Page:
e = e/numpy.linalg.norm(e)

plot([0,e[0]], [0,e[1]],'r')

gain = 1
bias = 2.5

figure()
plot(theta, n.rates(numpy.dot(x.T, e), gain=gain, bias=bias))
plot([numpy.arctan2(e[1],e[0])],0,'rv')
xlabel('angle')
ylabel('firing rate')
xlim(0, 2*numpy.pi);

• That starts looking a lot more like the real data.

## Notation¶

• Encoding

• $a_i = G_i[\alpha_i x \cdot e_i + J^{bias}_i]$
• Decoding

• $\hat{x} = \sum_i a_i d_i$
• The textbook uses $\phi$ for $d$ and $\tilde \phi$ for $e$

• We're switching to $d$ (for decoder) and $e$ (for encoder)

## Decoder¶

• But where do we get $d_i$ from?

• $\hat{x}=\sum a_i d_i$
• Find the optimal $d_i$

• How?
• Math

## Solving for $d$¶

• Minimize the average error over all $x$, i.e.,

$E = \frac{1}{2}\int_{-1}^1 (x-\hat{x})^2 \; dx$

• Substitute for $\hat{x}$:

\begin{align} E = \frac{1}{2}\int_{-1}^1 \left(x-\sum_i^N a_i d_i \right)^2 \; dx \end{align}

• Take the derivative with respect to $d_i$:

\begin{align} {{\partial E} \over {\partial d_i}} &= {1 \over 2} \int_{-1}^1 2 \left[ x-\sum_j a_j d_j \right] (-a_i) \; dx \\ {{\partial E} \over {\partial d_i}} &= - \int_{-1}^1 a_i x \; dx + \int_{-1}^1 \sum_j a_j d_j a_i \; dx \end{align}

• At the minimum (i.e. smallest error), ${{\partial E} \over {\partial d_i}} = 0$

\begin{align} \int_{-1}^1 a_i x \; dx &= \int_{-1}^1 \sum_j(a_j d_j a_i) \; dx \\ \int_{-1}^1 a_i x \; dx &= \sum_j \left(\int_{-1}^1 a_i a_j \; dx\right)d_j \end{align}

• That's a system of $N$ equations and $N$ unknowns
• In fact, we can rewrite this in matrix form

$\Upsilon = \Gamma d$

where

\begin{align} \Upsilon_i &= {1 \over 2} \int_{-1}^1 a_i x \;dx\\ \Gamma_{ij} &= {1 \over 2} \int_{-1}^1 a_i a_j \;dx \end{align}

• Do we have to do the integral over all $x$?
• Approximate the integral by sampling over $x$
• $S$ is the number of $x$ values to use ($S$ for samples)

\begin{align} \sum_x a_i x / S &= \sum_j \left(\sum_x a_i a_j /S \right)d_j \\ \Upsilon &= \Gamma d \end{align}

where

\begin{align} \Upsilon_i &= \sum_x a_i x / S \\ \Gamma_{ij} &= \sum_x a_i a_j / S \end{align}

• Notice that if $A$ is the matrix of activities (the firing rate for each neuron for each $x$ value), then $\Gamma=A^T A / S$ and $\Upsilon=A^T x / S$

So given

$\Upsilon = \Gamma d$

then

$d = \Gamma^{-1} \Upsilon$

or, equivalently

$d_i = \sum_j \Gamma^{-1}_{ij} \Upsilon_j$

In [77]:
import numpy
import nengo
from nengo.utils.ensemble import tuning_curves
from nengo.dists import Uniform

N = 10

model = nengo.Network(label='Neurons')
with model:
neurons = nengo.Ensemble(N, dimensions=1,
max_rates=Uniform(100,200)) #Defaults to LIF neurons,
#with random gains and biases for
#neurons between 100-200hz over -1,1

connection = nengo.Connection(neurons, neurons, #This is just to generate the decoders
solver=nengo.solvers.LstsqL2(reg=0)) #reg=0 means ignore noise

sim = nengo.Simulator(model)

d = sim.data[connection].weights.T

x, A = tuning_curves(neurons, sim)

xhat = numpy.dot(A, d)

pyplot.plot(x, A)
xlabel('x')
ylabel('firing rate (Hz)')

figure()
plot(x, x)
plot(x, xhat)
xlabel('$x$')
ylabel('$\hat{x}$')
ylim(-1, 1)
xlim(-1, 1)

figure()
plot(x, xhat-x)
xlabel('$x$')
ylabel('$\hat{x}-x$')
xlim(-1, 1)

print 'RMSE', np.sqrt(np.average((x-xhat)**2))

Building finished in 0:00:01.
RMSE 0.0100460051717

• What happens to the error with more neurons?

## Noise¶

• Neurons aren't perfect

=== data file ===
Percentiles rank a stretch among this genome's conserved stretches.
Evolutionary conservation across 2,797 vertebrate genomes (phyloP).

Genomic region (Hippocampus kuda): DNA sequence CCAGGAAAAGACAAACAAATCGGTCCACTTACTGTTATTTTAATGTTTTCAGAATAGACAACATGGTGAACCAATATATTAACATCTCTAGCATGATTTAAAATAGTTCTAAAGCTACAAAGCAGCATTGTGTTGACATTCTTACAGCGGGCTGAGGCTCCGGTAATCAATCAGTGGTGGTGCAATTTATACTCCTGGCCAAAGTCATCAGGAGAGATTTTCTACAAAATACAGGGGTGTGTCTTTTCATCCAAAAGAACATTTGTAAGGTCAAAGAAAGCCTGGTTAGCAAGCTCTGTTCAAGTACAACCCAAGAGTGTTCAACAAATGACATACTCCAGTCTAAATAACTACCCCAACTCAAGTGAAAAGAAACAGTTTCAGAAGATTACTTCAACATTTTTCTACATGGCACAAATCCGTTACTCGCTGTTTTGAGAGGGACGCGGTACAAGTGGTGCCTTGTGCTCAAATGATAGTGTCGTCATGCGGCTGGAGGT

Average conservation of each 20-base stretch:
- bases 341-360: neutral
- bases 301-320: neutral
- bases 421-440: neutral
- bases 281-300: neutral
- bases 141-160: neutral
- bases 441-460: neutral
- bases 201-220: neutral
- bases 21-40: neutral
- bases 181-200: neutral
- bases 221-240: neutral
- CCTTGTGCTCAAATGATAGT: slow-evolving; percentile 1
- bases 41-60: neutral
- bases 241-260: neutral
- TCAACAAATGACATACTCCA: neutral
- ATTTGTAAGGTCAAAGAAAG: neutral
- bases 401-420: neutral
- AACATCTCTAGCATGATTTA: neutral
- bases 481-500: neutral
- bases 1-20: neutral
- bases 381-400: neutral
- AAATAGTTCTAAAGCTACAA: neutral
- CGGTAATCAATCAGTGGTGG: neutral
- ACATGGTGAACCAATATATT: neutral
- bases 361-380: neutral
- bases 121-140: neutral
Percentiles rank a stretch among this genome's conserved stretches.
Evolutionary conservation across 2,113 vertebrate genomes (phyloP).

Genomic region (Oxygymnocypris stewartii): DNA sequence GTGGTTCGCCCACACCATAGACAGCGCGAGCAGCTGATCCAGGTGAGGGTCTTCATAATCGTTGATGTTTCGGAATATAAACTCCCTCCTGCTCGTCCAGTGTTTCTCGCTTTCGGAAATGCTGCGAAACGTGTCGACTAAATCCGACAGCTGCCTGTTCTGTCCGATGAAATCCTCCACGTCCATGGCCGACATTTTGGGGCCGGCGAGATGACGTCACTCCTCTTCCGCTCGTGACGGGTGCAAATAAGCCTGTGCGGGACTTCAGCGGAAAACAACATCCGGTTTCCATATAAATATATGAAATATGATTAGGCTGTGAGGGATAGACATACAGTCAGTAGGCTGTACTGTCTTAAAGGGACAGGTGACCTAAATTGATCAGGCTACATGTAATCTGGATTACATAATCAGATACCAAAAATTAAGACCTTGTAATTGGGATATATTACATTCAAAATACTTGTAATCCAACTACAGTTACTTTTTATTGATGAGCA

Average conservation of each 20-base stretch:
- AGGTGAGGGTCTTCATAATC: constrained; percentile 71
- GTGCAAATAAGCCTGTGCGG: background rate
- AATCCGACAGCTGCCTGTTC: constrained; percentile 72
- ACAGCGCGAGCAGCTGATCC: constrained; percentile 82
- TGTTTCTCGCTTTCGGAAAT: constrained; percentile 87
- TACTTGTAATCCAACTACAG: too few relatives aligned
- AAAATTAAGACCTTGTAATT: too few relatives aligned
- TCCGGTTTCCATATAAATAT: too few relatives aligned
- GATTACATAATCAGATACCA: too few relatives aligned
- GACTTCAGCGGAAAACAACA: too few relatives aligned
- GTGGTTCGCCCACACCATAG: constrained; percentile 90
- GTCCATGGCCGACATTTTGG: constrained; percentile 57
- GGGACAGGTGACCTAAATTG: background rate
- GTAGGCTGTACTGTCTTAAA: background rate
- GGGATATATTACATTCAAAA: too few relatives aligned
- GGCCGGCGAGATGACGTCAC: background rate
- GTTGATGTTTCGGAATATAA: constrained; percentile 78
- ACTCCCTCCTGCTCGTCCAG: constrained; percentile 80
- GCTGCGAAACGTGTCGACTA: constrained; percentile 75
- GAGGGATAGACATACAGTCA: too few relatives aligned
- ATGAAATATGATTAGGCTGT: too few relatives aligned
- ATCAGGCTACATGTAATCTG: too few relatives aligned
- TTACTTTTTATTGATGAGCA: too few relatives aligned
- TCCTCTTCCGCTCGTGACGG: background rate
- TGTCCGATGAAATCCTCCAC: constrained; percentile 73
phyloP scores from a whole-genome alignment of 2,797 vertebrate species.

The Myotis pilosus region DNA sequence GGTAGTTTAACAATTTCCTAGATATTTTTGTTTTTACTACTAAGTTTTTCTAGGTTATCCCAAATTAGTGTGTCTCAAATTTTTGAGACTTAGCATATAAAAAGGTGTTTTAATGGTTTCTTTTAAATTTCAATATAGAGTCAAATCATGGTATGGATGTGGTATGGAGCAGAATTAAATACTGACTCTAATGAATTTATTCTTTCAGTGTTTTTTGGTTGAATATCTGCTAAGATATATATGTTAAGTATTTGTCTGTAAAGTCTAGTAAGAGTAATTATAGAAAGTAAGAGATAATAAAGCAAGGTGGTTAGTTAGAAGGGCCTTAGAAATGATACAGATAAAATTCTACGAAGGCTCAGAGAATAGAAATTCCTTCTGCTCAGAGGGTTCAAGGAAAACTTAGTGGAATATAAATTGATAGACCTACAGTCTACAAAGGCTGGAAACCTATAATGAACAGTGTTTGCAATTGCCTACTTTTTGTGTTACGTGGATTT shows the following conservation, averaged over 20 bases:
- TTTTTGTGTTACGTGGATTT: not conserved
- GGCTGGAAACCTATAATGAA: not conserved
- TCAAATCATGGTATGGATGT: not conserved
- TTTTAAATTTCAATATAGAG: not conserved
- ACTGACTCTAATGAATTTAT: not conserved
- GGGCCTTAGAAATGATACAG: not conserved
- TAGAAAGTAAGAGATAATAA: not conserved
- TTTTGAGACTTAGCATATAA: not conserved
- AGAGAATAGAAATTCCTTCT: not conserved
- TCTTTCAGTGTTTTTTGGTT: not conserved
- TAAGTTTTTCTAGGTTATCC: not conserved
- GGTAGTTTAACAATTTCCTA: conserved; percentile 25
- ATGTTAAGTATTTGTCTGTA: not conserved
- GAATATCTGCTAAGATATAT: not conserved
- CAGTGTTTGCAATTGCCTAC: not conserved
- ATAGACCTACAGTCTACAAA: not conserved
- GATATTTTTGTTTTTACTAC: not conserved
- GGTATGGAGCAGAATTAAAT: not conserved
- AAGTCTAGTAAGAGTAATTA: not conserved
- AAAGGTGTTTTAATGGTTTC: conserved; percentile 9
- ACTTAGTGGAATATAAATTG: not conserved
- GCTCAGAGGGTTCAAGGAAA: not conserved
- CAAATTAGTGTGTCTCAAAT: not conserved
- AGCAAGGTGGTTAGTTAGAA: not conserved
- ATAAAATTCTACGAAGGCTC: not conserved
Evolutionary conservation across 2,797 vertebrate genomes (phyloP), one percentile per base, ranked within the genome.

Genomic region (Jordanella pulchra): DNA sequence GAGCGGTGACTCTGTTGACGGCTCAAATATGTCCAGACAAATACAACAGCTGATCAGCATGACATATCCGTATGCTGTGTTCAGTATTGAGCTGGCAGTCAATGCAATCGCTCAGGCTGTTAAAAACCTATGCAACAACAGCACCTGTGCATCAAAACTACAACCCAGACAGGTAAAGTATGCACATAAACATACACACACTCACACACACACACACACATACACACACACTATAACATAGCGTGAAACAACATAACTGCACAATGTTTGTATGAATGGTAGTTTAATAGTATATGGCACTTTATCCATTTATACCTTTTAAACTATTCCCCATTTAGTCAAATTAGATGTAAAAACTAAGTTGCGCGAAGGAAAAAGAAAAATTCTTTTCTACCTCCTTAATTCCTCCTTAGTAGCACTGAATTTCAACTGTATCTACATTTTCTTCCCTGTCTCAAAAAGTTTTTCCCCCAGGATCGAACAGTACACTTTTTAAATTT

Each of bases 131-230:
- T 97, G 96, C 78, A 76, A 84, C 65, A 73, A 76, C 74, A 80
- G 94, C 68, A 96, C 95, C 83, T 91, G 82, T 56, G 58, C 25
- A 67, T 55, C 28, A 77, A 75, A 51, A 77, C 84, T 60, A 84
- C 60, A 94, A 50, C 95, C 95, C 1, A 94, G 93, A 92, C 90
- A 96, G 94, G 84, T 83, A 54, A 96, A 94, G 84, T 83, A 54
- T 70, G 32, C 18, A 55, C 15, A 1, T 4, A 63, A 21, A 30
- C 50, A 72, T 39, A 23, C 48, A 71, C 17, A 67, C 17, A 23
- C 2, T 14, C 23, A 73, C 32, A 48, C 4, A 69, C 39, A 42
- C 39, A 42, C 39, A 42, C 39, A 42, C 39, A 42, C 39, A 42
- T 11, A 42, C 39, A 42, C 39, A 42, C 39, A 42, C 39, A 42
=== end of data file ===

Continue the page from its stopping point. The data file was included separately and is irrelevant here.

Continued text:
• Axonal jitter
• Neurotransmitter vesicle release failure (~80%)
• Amount of neurotransmitter per vesicle
• Thermal noise
• Ion channel noise (# of channels open and closed)
• Network effects
• How do we include this noise as well?
• Make the neuron model more complicated
• Simple approach: add gaussian random noise to $a_i$
• Set noise standard deviation $\sigma$ to 20% of maximum firing rate
• Each $a_i$ value for each $x$ value gets a different noise value added to it
• What effect does this have on decoding?
In [75]:
#Have to run previous python cell first
A_noisy = A + numpy.random.normal(scale=0.2*numpy.max(A), size=A.shape)

xhat = numpy.dot(A_noisy, d)

pyplot.plot(x, A_noisy)
xlabel('x')
ylabel('firing rate (Hz)')

figure()
plot(x, x)
plot(x, xhat)
xlabel('$x$')
ylabel('$\hat{x}$')
ylim(-1, 1)
xlim(-1, 1)

print 'RMSE', np.sqrt(np.average((x-xhat)**2))

RMSE 0.247327156517

• What if we just increase the number of neurons? Will it help?

## Taking noise into account¶

• Include noise while solving for decoders

• Introduce noise term $\eta$

\begin{align} \hat{x} &= \sum_i(a_i+\eta)d_i \\ E &= {1 \over 2} \int_{-1}^1 (x-\hat{x})^2 \;dx d\eta\\ &= {1 \over 2} \int_{-1}^1 \left(x-\sum_i(a_i+\eta)d_i\right)^2 \;dx d\eta\\ &= {1 \over 2} \int_{-1}^1 \left(x-\sum_i a_i d_i - \sum \eta d_i \right)^2 \;dx d\eta \end{align}

• Assume noise is gaussian, independent, mean zero, and has the same variance for each neuron
• $\eta = \mathcal{N}(0, \sigma)$
• All the noise cross-terms disappear (independent)

\begin{align} E &= {1 \over 2} \int_{-1}^1 \left(x-\sum_i a_i d_i \right)^2 \;dx + \sum_{i,j} d_i d_j <\eta_i \eta_j>_\eta \\ &= {1 \over 2} \int_{-1}^1 \left(x-\sum_i a_i d_i \right)^2 \;dx + \sum_{i} d_i d_i <\eta_i \eta_i>_\eta \end{align}

• Since the average of $\eta_i \eta_i$ noise is its variance (since the mean is zero), $\sigma^2$, we get

\begin{align} E = {1 \over 2} \int_{-1}^1 \left(x-\sum_i a_i d_i \right)^2 \;dx + \sigma^2 \sum_i d_i^2 \end{align}

• The practical result is that, when computing the decoder, we get

\begin{align} \Gamma_{ij} = \sum_x a_i a_j / S + \sigma^2 \delta_{ij} \end{align}

In [78]:
import numpy
import nengo
from nengo.utils.ensemble import tuning_curves
from nengo.dists import Uniform

N = 10

model = nengo.Network(label='Neurons')
with model:
neurons = nengo.Ensemble(N, dimensions=1,
max_rates=Uniform(100,200)) #Defaults to LIF neurons,
#with random gains and biases for
#neurons between 100-200hz over -1,1

connection = nengo.Connection(neurons, neurons, #This is just to generate the decoders

sim = nengo.Simulator(model)

d = sim.data[connection].weights.T

x, A = tuning_curves(neurons, sim)

A_noisy = A + numpy.random.normal(scale=0.2*numpy.max(A), size=A.shape)